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Somatotopic organization related to nuclear morphology in the cuneate-gracile complex of opossumsDidelphis marsupialis virginiana

Brain Research
Publication Date
DOI: 10.1016/0006-8993(73)90368-5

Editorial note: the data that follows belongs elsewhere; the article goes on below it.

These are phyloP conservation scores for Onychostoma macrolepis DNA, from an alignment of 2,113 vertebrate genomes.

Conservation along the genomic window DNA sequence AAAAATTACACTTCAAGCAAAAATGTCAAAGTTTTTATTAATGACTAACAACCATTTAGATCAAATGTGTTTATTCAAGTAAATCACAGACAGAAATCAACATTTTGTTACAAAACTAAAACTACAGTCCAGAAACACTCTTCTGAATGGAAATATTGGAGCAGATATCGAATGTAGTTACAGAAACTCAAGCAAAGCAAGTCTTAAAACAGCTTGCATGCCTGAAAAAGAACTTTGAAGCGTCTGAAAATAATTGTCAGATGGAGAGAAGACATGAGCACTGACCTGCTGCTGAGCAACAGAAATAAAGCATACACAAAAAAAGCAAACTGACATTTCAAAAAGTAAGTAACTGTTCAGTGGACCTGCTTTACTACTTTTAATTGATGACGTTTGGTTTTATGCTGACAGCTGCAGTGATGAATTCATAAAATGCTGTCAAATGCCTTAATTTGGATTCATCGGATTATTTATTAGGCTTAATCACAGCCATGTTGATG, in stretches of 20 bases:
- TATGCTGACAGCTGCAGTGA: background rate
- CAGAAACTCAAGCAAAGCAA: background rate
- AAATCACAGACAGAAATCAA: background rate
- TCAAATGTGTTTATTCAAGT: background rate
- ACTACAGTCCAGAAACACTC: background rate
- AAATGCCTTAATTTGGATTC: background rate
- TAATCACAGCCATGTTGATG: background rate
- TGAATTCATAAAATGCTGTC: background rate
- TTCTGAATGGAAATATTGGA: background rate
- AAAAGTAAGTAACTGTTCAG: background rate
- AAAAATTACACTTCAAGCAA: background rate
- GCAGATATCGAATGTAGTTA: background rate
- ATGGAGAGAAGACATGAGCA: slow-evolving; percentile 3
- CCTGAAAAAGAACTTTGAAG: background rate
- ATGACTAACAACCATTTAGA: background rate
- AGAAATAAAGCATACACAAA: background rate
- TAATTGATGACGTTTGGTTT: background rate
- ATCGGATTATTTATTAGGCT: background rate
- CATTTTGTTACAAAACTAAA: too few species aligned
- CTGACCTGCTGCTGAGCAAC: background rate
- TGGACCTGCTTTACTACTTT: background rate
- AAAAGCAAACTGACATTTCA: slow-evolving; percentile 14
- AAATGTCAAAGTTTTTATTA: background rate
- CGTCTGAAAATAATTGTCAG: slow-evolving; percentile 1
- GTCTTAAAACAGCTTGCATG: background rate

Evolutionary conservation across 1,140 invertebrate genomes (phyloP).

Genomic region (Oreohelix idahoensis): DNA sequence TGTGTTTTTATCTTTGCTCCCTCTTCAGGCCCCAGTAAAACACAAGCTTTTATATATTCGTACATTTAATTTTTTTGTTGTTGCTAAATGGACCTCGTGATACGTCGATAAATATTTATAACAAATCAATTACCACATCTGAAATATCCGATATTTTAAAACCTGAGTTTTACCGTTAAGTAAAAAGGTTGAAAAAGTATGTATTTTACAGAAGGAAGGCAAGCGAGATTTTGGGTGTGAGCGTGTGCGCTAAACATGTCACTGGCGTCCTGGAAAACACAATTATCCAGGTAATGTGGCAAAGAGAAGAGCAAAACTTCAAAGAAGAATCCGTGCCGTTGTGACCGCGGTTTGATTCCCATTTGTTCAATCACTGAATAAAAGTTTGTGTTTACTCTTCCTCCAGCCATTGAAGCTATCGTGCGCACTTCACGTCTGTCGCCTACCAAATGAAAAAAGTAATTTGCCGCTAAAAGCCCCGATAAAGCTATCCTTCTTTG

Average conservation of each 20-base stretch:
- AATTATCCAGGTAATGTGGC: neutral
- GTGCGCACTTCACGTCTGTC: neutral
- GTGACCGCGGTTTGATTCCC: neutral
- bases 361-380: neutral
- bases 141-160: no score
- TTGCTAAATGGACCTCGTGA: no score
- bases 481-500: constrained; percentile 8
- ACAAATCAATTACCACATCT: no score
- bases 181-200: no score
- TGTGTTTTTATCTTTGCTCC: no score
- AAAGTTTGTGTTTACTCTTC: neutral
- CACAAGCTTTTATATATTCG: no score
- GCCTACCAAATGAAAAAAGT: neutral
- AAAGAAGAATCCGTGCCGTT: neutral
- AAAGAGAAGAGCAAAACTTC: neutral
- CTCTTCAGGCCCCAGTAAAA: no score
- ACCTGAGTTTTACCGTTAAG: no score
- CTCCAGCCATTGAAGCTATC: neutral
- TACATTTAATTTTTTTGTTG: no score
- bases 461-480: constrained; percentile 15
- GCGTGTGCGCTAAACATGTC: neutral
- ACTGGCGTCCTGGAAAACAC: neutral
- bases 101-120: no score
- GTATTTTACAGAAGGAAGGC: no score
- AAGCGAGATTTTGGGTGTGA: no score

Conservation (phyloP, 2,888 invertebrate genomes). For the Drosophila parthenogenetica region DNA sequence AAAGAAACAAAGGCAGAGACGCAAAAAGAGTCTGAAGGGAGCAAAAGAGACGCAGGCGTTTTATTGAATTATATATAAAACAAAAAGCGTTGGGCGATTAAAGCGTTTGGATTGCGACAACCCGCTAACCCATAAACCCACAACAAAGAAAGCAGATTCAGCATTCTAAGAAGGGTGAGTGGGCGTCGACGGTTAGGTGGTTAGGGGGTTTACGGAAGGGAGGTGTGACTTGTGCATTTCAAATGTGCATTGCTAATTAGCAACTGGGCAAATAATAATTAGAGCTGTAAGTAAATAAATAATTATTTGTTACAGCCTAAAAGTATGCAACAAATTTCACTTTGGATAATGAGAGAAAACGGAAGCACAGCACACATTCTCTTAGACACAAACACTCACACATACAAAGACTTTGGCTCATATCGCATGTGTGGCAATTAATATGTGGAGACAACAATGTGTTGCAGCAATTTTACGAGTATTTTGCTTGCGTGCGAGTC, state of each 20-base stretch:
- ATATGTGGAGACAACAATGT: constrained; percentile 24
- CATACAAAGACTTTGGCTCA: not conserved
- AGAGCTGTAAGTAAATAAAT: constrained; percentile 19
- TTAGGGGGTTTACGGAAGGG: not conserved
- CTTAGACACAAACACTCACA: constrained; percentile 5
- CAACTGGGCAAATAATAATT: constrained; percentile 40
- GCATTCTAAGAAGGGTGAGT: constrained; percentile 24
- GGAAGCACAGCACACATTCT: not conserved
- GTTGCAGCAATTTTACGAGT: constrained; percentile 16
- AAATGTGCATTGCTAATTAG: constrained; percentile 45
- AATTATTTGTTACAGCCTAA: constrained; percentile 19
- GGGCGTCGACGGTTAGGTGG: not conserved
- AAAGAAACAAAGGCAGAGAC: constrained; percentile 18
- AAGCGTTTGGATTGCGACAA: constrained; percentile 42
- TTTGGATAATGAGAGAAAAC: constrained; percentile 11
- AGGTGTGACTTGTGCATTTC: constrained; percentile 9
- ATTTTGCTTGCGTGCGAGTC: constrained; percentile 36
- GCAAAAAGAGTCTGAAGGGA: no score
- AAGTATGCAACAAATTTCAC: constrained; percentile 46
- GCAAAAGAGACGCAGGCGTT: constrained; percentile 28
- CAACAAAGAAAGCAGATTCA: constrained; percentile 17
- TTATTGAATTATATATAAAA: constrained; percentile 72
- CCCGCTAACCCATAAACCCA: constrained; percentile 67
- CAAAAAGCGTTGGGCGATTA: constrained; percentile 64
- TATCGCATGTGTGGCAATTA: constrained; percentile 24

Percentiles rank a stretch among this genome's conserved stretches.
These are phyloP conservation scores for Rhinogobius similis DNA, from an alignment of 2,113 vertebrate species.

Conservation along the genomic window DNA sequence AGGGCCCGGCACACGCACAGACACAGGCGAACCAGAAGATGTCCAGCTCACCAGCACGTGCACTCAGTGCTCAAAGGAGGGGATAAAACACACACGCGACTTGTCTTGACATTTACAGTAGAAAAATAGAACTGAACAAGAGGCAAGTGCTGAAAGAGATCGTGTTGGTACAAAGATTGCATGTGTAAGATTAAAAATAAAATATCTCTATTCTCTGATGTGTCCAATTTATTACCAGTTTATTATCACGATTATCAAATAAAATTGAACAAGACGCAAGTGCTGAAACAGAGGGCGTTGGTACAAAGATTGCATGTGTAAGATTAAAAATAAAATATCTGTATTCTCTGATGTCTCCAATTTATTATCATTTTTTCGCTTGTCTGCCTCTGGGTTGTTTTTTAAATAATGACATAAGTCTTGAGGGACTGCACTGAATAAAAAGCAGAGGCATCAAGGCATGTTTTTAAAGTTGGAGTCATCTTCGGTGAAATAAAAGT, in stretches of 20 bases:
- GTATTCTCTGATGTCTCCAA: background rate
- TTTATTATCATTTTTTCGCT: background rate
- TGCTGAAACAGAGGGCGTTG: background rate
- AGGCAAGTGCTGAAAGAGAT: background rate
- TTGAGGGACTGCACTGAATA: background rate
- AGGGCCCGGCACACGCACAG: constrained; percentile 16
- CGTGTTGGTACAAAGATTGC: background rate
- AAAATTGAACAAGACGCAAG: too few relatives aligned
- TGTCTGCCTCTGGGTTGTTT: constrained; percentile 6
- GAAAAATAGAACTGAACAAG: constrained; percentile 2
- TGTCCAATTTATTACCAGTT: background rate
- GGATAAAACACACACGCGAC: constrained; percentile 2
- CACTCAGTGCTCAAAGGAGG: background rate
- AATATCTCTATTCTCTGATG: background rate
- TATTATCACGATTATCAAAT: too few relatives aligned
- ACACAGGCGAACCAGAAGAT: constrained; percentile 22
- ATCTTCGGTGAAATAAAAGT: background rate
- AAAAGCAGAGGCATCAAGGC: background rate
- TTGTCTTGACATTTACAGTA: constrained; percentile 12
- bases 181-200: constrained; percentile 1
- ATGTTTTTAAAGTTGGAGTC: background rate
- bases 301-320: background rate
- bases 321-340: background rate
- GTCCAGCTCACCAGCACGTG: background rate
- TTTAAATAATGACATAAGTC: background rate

Summary This study was performed to determine whether the mechanosensory projections to the cuneate-gracile nuclear complex are somatotopically organized, with nuclear subdivisions corresponding to regions of special projections, in marsupial opossums as they are in placental mammals. Neuronal spike discharges in response to mechanical stimulation of peripheral receptors were mapped, using tungsten microelectrodes, throughout the cuneate-gracile complex of opossums Didelphis marsupialis virginiana. The somatotopic organization of sensory projections is similar to that reported in placental mammals. However the detailed somatotopy seen in, for example, placental raccoons was not evident in opossums: in opossums individual neurons responded to larger receptive fields with greater overlap of receptive fields than in raccoons. No rostrocaudal differences in intra-nuclear distributions of receptive field sizes or modality representations were evident. A pronounced subdivision of the nuclear complex, related to projections from separate body regions, occurs in the caudal half of the nuclear complex. A midline nuclear column receives projections in its dorsal part from the tail; ventral to these are projections from the trunk. Distinct gracile nuclei on either side of the midline column receive projections from the hind feet. Lateral and ventral to these are the largest nuclear groups, the cuneate nuclei; most projections here are from the hand along with some from the forearm and fewer from the upper arm and shoulder region. Most lateral in the cuneate nuclei are projections from the neck and pinna. These results indicate that the organization of this nuclear complex in this marsupial is essentially similar to that of placentals, and support the use of opossums, where the complex differentiates and develops postnatally, as valid experimental models from which findings can be generalized to placentals.

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